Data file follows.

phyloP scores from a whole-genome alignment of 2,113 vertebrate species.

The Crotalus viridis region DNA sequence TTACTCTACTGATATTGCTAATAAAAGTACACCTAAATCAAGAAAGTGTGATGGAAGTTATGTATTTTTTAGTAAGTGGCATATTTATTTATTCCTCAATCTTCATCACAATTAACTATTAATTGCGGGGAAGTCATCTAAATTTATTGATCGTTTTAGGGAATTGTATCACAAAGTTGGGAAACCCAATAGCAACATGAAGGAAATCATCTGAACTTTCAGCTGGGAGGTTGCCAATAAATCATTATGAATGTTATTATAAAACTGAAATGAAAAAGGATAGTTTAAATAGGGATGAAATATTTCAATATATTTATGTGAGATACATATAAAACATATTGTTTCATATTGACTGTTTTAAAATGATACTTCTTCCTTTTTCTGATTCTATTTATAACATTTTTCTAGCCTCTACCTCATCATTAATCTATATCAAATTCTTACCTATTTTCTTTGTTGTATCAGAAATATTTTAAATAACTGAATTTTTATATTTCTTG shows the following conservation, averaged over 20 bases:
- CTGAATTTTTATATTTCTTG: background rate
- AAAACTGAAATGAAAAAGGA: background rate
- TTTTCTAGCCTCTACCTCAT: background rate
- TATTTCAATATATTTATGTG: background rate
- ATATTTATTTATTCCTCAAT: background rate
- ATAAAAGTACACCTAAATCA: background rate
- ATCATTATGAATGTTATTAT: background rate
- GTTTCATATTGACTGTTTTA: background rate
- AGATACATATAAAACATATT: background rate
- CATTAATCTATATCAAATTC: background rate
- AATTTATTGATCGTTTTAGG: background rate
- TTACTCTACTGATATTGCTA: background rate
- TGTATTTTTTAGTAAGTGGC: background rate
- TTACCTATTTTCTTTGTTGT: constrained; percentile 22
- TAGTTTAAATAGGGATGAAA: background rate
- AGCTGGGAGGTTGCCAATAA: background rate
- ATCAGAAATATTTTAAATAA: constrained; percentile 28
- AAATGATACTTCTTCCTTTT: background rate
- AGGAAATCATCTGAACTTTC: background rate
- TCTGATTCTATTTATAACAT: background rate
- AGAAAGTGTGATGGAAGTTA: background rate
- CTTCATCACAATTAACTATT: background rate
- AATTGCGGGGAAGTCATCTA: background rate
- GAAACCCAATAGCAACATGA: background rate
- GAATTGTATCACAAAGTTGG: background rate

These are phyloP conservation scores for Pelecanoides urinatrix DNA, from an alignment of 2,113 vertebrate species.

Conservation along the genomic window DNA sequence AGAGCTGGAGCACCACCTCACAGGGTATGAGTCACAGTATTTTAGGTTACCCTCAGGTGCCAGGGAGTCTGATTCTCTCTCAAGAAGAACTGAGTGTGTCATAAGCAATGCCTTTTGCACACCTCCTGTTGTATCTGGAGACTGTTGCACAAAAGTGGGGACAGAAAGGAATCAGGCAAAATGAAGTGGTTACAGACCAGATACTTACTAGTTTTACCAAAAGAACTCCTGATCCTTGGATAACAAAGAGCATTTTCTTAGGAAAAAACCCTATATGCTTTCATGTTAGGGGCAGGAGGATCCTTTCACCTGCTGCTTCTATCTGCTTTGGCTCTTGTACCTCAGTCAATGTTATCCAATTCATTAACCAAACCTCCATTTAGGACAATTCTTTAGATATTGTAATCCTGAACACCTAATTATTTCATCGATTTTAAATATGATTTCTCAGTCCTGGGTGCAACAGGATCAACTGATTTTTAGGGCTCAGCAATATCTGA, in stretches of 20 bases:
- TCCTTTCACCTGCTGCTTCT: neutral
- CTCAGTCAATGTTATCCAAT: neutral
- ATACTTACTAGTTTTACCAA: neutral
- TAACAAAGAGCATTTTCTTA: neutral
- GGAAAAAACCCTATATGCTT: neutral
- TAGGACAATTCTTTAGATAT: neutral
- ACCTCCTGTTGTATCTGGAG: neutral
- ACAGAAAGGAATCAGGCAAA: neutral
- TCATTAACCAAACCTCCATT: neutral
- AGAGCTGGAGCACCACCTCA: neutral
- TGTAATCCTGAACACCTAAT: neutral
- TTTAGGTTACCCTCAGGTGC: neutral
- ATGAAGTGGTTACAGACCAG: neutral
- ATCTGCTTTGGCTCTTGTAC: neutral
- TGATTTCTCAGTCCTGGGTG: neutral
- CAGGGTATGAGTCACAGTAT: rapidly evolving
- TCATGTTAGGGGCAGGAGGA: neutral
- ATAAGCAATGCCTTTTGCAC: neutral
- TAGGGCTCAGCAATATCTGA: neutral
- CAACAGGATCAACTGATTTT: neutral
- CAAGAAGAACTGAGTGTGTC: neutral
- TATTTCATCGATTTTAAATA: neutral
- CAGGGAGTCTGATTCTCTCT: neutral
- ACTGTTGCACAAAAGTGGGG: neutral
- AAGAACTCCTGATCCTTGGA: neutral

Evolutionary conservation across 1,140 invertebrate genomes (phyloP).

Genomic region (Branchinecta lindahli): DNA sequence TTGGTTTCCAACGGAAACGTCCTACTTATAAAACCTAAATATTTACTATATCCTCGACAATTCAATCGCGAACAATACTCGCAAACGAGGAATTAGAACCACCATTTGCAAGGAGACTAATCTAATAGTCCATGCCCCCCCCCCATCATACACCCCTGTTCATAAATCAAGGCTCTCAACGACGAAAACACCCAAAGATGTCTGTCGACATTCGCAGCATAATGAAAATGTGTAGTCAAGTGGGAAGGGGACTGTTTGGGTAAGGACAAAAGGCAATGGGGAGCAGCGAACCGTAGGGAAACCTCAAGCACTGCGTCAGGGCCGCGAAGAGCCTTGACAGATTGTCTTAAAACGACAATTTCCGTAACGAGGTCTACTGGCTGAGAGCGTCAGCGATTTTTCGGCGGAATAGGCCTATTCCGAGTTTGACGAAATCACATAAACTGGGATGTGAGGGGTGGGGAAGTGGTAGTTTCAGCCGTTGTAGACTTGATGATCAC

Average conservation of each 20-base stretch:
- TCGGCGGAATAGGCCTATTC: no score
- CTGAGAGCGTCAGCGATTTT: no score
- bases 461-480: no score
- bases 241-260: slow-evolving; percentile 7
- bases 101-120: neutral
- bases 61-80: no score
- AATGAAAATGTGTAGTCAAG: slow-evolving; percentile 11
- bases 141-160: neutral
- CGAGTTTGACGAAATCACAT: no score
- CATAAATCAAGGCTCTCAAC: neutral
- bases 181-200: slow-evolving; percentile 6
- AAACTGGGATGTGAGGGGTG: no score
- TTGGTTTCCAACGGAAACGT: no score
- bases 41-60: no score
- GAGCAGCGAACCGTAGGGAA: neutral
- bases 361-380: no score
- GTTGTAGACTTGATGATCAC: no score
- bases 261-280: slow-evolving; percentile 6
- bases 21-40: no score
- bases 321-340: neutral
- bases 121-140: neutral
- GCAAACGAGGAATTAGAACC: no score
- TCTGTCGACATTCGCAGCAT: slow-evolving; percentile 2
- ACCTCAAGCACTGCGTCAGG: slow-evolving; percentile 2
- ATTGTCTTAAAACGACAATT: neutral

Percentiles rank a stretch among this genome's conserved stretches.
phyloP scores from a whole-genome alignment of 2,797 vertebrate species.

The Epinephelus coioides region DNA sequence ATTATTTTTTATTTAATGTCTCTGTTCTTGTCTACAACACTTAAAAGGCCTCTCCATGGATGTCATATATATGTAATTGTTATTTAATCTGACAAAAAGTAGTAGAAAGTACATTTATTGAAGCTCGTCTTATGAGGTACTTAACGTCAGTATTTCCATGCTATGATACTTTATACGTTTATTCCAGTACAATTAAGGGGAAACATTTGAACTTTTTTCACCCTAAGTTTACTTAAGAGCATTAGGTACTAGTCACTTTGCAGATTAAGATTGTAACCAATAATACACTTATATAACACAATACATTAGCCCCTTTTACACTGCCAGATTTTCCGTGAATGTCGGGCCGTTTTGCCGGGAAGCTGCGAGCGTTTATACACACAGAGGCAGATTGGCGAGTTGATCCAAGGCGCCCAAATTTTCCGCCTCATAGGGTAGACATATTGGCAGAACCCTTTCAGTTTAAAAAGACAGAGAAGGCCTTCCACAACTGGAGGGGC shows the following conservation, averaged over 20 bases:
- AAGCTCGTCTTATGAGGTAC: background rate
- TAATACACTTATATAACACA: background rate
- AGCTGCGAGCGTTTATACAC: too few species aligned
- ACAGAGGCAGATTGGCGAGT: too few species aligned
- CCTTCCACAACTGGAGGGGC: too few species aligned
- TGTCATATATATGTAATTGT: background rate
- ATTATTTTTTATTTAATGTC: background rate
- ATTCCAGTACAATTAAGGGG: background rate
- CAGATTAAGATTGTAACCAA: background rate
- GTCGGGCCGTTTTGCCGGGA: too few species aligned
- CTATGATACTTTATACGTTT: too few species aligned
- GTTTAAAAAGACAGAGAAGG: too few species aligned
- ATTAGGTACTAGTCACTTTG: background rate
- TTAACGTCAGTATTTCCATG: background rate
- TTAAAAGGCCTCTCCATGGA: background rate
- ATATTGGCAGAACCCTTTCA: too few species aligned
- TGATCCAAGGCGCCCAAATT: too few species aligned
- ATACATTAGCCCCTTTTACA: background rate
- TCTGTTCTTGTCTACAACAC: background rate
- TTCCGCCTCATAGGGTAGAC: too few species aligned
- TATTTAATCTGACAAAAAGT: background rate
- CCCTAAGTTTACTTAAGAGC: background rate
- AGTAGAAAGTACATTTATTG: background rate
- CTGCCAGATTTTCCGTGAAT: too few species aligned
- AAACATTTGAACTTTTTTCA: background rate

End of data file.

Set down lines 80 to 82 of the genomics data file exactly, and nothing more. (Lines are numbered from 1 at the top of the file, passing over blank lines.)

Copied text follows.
- TCTGTCGACATTCGCAGCAT: slow-evolving; percentile 2
- ACCTCAAGCACTGCGTCAGG: slow-evolving; percentile 2
- ATTGTCTTAAAACGACAATT: neutral